The five people impeding the timely completion of a state-of-the-art, $11 million fire and rescue station at Baltimore-Washington International Airport shouldn't have posed much of an obstacle. After all, they're dead.

But when construction crews accidentally unearthed the remains of the bodies in late January, they raised myriad questions and legal hurdles for development and airport officials, who are scrambling to determine exactly what they found -- and whether more bodies lie beneath the airport tarmac.

"We've never made a discovery like this," said Karen R. Black, a spokeswoman for BWI. And after five weeks of investigation, digging and collecting, she concedes, "We're still not sure what we have out there."

The skeletal remains were unearthed Jan. 30 by the Columbia Construction Co., which was digging up land south of the runways to prepare for construction of the fire and rescue station.

Work was halted, and officials, concerned they had stumbled on a homicide scene, called police.

But on closer inspection, Maryland Transportation Authority police found bones, tattered pieces of clothing and what looked like casket pieces, said MTA spokesman Lori Vidil. She could not say how far the bodies were buried below the surface.

"The investigators came out and decided that it was not a crime scene," Vidil said. "Instead, it appeared to be a very old, unmarked grave site. That was a relief."

It has created a different kind of headache for officials, however, as they try to determine who was buried near Runway 10/28.

"First we had to have a police investigation," Black said. "Then we had to do a property records check to see if there were any known grave sites on the land. When we couldn't find one, we had to commission an archaeological study to see exactly how big the burial site was."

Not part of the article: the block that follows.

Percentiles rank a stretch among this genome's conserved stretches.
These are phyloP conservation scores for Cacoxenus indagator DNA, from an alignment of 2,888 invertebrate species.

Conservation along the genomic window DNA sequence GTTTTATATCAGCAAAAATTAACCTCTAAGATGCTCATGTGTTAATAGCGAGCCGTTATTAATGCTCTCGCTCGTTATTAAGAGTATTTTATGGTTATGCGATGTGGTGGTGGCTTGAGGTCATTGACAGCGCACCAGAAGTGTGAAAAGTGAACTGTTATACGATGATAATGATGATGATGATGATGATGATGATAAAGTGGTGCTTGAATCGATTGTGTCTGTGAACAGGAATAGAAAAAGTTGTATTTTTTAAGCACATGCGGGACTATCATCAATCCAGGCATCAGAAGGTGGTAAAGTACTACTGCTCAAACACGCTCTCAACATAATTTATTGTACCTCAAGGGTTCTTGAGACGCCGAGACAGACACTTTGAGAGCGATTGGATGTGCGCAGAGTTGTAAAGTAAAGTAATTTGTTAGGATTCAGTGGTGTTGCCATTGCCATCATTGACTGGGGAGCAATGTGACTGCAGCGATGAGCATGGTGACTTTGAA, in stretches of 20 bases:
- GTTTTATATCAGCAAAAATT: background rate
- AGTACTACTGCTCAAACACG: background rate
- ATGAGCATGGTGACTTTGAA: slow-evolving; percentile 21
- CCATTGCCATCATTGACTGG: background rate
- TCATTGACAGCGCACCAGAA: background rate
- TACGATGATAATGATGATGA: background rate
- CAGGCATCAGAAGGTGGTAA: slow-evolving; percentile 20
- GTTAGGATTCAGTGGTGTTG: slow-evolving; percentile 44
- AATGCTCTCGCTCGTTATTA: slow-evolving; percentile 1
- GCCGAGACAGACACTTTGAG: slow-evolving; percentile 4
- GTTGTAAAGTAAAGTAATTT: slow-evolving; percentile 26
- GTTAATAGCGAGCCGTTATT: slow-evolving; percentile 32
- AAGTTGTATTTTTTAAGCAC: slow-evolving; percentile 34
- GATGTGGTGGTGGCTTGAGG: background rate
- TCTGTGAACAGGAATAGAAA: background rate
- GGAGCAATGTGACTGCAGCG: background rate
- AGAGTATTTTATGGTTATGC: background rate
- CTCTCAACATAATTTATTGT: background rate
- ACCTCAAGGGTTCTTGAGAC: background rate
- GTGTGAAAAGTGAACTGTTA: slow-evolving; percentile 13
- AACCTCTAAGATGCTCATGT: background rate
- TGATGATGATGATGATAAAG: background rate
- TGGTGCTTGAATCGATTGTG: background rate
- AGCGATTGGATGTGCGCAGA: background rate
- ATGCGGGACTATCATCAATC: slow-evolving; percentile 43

Thus far, officials from the Anne Arundel state's attorney's office, the Anne Arundel Department of Health, the state Office of Vital Records and Statistics and the state Department of Health and Mental Hygiene have been called on to assist in the case.

An undertaker still must remove the remains, store them and attempt to identify them. Any kin will be notified after identification, and attempts will be made to find a suitable burial site.

And until all the remains are found and removed and the site is approved for construction again, crews are not allowed to step on the police-taped site. Black said it is uncertain when the area will be unsealed.

All this, according to the man who probably knows best, for five people "who couldn't even afford their own grave plots."

Charles Geschwilm, 67, the soft-spoken caretaker of Friendship Cemetery, said he was not surprised by the discovery of bodies. His cemetery is on airport property about 130 feet south of the unidentified remains, and he said the bodies may have come from paupers' graves dating to the 1930s, when his grandfather ran the cemetery and the land was dotted with farmhouses, not runways.

"In my time, I don't remember any funerals or burials in that area, but I know there were some unmarked graves," said Geschwilm, whose grandfather donated the original land to nearby Friendship Church in 1907.

"When farmers couldn't afford a funeral or a plot of ground, they'd usually get buried in back, in a potter's field," Geschwilm said. "Nobody would give them much thought, since they were poor or maybe unknown. Kind of interesting they're finally getting a lot of notice."

When Baltimore opened Friendship Airport in June 1950, the city wanted to relocate all the graves in the area, but local church members fought the proposal in court. Baltimore sold the airport to the state 22 years later.

The facility opened as Baltimore-Washington International Airport in 1972, and in 1994 became one of the nation's fastest-growing airports. Several family plots were located adjacent to the site, as was a Russian Orthodox cemetery, Geschwilm said.

"The airport covers 3,500 acres," he said. "That could cover a lot of family graves. I wouldn't be surprised if there were a lot more bodies."